‘I am French’: Boris Johnson’s father applies to France for citizenship

Stanley Johnson cites strong family links to country and says he is ‘reclaiming what I already have’

A 2019 file photograph of Stanley Johnson. Photograph: Reuters/Henry Nicholls

A 2019 file photograph of Stanley Johnson. Photograph: Reuters/Henry Nicholls

 

The father of British prime minister Boris Johnson said on Thursday he was in the process of applying for a French passport to maintain his ties with the European Union after Brexit.

Stanley Johnson, a former member of the European Parliament who voted Remain in Britain’s 2016 referendum, told RTL radio he wanted to become a French citizen because of strong family links to France.

“If I understand it correctly, I am French. My mother was born in France, her mother was totally French as was her grandfather. So for me it is about reclaiming what I already have. And that makes me very happy,” said Mr Johnson (80), who was speaking in French.

“I will always be a European, that’s for sure. One cannot tell the British people: you are not Europeans. Having a tie with the European Union is important,” he added.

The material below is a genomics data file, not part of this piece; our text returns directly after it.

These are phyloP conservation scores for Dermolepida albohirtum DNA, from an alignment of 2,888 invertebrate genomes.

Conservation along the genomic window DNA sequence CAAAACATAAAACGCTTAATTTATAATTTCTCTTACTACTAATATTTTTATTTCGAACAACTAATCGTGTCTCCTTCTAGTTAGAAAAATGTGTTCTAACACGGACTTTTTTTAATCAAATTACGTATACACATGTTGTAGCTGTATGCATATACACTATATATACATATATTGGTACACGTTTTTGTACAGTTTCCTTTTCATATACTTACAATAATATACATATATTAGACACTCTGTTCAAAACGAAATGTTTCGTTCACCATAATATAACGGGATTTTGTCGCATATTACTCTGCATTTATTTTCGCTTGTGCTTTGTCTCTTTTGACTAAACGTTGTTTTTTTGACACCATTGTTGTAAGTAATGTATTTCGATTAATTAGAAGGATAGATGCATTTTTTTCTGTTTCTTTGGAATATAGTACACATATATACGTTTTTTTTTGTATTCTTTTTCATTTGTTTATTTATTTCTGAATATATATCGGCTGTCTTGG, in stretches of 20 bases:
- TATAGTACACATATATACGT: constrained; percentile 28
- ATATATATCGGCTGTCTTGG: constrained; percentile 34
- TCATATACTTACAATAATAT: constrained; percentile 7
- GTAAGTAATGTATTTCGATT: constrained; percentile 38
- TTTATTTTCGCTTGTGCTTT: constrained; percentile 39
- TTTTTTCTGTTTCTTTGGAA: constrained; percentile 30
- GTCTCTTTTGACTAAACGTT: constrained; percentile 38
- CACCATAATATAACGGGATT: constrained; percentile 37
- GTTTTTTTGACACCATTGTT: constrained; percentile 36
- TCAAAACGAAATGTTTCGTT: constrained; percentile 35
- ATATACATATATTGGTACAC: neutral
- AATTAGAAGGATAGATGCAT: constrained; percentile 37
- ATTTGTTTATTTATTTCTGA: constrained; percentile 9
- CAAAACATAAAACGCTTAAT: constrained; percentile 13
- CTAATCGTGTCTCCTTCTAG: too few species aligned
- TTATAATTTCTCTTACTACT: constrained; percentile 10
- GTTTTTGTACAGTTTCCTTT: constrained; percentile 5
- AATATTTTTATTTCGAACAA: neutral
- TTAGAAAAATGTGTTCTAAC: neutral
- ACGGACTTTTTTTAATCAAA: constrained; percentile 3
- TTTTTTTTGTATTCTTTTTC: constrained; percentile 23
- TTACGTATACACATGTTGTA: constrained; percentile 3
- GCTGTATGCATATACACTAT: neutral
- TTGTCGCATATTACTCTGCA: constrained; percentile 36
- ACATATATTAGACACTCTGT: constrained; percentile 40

His son Boris was the public face of the Leave campaign in the 2016 referendum and says Britain can “prosper mightily” as a fully sovereign nation outside what he sees as an overly bureaucratic EU.

But on Wednesday the prime minister sounded a more concilatory note as parliament approved a new trade deal with the EU, saying: “This is not the end of Britain as a European country. We are in many ways the quintessential European civilisation . . . and we will continue to be that.”

The United Kingdom officially leaves the EU on Thursday night after an often strained 48-year liaison with the European project. – Reuters

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